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English 17th Century ‘Dutch Pot’ Helmet of English Civil War Type

£1,500.00
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English 17th Century ‘Dutch Pot’ Helmet of English Civil War Type - Lobster Pot 2
English 17th Century ‘Dutch Pot’ Helmet of English Civil War Type - Lobster Pot 3
English 17th Century ‘Dutch Pot’ Helmet of English Civil War Type - Lobster Pot 4
English 17th Century ‘Dutch Pot’ Helmet of English Civil War Type - Lobster Pot 5
English 17th Century ‘Dutch Pot’ Helmet of English Civil War Type - Lobster Pot 6
English 17th Century ‘Dutch Pot’ Helmet of English Civil War Type - Lobster Pot 7
English 17th Century ‘Dutch Pot’ Helmet of English Civil War Type - Lobster Pot 8
English 17th Century ‘Dutch Pot’ Helmet of English Civil War Type - Lobster Pot 9
English 17th Century ‘Dutch Pot’ Helmet of English Civil War Type - Lobster Pot 10
English 17th Century ‘Dutch Pot’ Helmet of English Civil War Type - Lobster Pot 11
English 17th Century ‘Dutch Pot’ Helmet of English Civil War Type - Lobster Pot 12
English 17th Century ‘Dutch Pot’ Helmet of English Civil War Type - Lobster Pot 13
English 17th Century ‘Dutch Pot’ Helmet of English Civil War Type - Lobster Pot 14
English 17th Century ‘Dutch Pot’ Helmet of English Civil War Type - Lobster Pot 15
English 17th Century ‘Dutch Pot’ Helmet of English Civil War Type - Lobster Pot 16
English 17th Century ‘Dutch Pot’ Helmet of English Civil War Type - Lobster Pot 17
English 17th Century ‘Dutch Pot’ Helmet of English Civil War Type - Lobster Pot 18
Description

Steel helmet with flat pointed brim, single sliding nasal bar secured in its riveted bracket with a winged screw, two-piece skull with branching side ridges forming an arrowhead shape, four-piece laminated tail with leather banding on the inside surface. Decorative riveting to the brim, chiselled hatching to the edges of the brim and tail.

The ‘three barred pott’ or ‘lobster-tailed pot’ helmet was an English design ultimately derived from the Ottoman Turkish ‘Çiçak’ of the late 16th century, which was a conical helmet with a wide horizontal brim, sliding nasal bar and chainmail neck guard. This developed into the European ‘Zischägge’, used widely in the Thirty Years War, which had a round skull and a laminated steel tail to guard the neck. The English pot was very close in form to the zischägge, with some key differences including a two-piece skull, raised comb, three-bar hinged face protector and solid rather than laminated tail. They were far less elegant than helmets of earlier eras, but offered excellent protection without the complex construction of full-face helmets, and were supposedly pistol-proof.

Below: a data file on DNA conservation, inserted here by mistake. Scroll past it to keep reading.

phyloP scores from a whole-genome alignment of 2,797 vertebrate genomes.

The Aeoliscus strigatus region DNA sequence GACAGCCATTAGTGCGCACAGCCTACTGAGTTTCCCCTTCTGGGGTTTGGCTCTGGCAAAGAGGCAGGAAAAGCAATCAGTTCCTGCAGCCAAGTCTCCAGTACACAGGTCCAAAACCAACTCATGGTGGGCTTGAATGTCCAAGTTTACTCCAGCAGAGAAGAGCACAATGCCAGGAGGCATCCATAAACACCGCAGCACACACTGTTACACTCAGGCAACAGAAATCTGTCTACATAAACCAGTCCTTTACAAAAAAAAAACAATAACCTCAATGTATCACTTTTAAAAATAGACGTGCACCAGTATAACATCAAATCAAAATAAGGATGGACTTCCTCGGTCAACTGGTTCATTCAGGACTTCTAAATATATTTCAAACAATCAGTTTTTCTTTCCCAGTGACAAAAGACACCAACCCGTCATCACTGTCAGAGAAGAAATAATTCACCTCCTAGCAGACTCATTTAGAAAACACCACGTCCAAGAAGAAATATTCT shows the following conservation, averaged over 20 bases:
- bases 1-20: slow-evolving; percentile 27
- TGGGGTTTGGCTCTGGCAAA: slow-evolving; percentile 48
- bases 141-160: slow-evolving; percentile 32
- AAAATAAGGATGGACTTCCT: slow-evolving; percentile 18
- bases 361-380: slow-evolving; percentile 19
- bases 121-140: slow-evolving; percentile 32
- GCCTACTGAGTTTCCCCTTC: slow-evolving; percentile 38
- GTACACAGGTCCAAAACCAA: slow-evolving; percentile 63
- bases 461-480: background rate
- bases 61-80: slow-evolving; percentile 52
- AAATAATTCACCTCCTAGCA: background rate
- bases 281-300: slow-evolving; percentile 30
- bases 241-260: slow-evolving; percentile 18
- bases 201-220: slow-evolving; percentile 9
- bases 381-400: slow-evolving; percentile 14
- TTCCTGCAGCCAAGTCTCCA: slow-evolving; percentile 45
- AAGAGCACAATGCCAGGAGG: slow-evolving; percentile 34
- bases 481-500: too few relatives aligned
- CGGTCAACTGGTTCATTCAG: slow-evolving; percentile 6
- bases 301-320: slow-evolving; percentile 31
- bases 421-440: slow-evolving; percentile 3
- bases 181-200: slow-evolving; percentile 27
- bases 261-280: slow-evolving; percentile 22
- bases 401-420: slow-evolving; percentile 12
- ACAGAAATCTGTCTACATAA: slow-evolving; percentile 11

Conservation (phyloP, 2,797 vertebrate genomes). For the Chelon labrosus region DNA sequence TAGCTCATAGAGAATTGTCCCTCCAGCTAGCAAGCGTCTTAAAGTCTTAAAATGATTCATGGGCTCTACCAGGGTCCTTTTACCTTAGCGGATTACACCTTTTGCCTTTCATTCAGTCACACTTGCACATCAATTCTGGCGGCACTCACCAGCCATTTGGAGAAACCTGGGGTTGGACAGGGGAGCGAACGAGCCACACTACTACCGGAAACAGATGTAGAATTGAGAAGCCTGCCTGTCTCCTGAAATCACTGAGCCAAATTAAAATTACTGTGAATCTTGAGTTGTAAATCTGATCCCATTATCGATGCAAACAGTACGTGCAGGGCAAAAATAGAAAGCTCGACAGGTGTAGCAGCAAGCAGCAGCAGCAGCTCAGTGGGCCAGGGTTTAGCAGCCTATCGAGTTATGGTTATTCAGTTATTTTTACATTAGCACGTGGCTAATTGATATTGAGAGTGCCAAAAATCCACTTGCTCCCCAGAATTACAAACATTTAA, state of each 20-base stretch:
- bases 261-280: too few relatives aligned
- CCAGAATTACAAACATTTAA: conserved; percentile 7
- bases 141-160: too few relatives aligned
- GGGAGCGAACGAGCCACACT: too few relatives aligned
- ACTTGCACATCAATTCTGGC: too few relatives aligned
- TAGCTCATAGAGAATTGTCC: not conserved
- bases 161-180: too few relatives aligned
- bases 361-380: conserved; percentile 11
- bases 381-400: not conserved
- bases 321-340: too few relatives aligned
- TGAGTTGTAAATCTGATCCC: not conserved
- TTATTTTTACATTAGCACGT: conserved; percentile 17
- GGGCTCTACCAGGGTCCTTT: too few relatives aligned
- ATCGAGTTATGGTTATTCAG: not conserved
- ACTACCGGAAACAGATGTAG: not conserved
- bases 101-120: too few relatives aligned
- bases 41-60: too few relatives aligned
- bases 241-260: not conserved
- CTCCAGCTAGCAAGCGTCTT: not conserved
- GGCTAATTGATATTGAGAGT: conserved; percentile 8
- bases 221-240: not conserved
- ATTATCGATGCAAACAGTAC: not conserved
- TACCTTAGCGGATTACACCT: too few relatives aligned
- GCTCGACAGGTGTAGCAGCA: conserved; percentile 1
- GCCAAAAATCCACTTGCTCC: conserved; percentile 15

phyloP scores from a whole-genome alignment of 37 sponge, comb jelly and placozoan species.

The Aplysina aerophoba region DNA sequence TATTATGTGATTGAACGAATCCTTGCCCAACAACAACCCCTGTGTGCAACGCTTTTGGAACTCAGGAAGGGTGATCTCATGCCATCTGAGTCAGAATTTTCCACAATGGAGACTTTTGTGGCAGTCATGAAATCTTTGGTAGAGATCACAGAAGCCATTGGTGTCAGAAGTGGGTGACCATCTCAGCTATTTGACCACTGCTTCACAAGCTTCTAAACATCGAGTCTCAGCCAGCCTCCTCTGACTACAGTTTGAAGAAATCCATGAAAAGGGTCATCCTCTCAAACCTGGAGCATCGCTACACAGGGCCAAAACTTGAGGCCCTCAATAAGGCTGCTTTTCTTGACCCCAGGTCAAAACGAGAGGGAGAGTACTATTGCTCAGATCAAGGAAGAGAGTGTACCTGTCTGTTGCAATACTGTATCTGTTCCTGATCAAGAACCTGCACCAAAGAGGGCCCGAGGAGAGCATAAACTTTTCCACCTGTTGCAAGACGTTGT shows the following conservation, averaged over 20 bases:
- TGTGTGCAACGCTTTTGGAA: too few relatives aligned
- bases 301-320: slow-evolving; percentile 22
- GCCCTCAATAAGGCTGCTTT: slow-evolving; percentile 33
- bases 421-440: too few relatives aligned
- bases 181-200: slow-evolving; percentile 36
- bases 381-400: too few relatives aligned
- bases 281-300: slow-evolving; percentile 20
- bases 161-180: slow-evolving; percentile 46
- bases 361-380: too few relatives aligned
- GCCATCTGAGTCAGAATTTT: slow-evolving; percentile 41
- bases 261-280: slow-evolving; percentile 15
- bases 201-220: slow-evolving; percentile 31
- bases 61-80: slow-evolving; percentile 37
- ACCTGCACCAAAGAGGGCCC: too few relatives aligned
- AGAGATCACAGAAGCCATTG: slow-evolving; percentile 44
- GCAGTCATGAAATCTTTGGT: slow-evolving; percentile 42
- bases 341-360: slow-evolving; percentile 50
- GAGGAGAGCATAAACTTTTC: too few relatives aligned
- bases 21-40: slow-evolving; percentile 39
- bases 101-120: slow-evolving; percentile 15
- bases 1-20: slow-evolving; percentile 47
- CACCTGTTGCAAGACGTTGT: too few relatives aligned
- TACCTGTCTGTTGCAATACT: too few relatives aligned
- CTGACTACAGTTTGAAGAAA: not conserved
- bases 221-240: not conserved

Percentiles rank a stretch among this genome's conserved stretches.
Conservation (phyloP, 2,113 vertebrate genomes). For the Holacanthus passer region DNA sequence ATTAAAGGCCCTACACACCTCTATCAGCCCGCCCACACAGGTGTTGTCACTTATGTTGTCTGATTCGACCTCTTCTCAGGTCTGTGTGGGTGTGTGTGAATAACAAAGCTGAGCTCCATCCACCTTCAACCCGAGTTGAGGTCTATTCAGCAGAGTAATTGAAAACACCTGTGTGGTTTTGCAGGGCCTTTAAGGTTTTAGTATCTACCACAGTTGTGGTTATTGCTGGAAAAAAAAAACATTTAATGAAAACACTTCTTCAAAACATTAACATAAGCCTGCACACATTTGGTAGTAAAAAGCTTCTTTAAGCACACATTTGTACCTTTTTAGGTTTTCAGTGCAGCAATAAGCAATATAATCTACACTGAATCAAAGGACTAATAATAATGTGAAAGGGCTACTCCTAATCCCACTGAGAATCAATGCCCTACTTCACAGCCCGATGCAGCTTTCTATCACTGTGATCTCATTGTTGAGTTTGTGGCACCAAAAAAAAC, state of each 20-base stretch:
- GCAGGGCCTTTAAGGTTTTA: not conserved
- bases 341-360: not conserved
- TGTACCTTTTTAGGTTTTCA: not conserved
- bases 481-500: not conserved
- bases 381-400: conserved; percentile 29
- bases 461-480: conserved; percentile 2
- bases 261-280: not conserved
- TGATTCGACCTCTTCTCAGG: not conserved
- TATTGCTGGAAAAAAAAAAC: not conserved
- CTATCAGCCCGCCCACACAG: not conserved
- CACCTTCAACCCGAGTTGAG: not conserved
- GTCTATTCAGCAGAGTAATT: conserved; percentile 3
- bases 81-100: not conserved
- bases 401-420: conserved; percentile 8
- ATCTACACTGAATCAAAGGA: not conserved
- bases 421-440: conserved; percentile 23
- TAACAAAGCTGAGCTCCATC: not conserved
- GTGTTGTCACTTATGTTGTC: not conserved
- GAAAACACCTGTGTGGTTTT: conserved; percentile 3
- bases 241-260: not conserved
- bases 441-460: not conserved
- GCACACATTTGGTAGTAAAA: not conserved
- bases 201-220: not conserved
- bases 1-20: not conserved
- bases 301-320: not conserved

This example’s features make it likely to be a ‘Dutch Pot’ – meaning a lobster-tailed pot helmet made in Europe, typically the Netherlands or Germany, then imported to England during the Civil War period of 1642-51. The shape of the brim and the two-piece construction of the crown on this example are more English in style, while the single sliding nasal bar and laminated tail is more like the zischägge, showing European influence.

Both pots and zischägge were worn by pikemen and harquebusiers on both sides of the English Civil War: domestic production of arms and armour fell short of demand during this period and both Royalist and Parliamentarian forces made up the shortfall with imports. There was little standardization as a result and soldiers made do with whatever they could get: examples even exist of late medieval helmets that were modified to resemble pots and pressed into service once again. Popular depictions have wrongly tended to assign the pot solely to the Parliamentarian ‘Roundhead’ faction.

There appear to have been cheek pieces at one time (note that the rivets for them remain in place) but these have been lost. Some perishing to the leather pieces on the tail, which I think served more to cushion it against the wearer’s nape than to hold the pieces together (each being already riveted to the next in five places). The sliding bar functions well, the securing screw turning freely and holding it in place.

The outer surface is clean with a dark patina: helmets of this period were typically not polished, instead being blackened, browned or painted to make them more weatherproof. The inner surface has a heavy patina and some rust. There is a non-period mark of ‘H.33’ in white paint on the inner skull, this may be a collection number.

 

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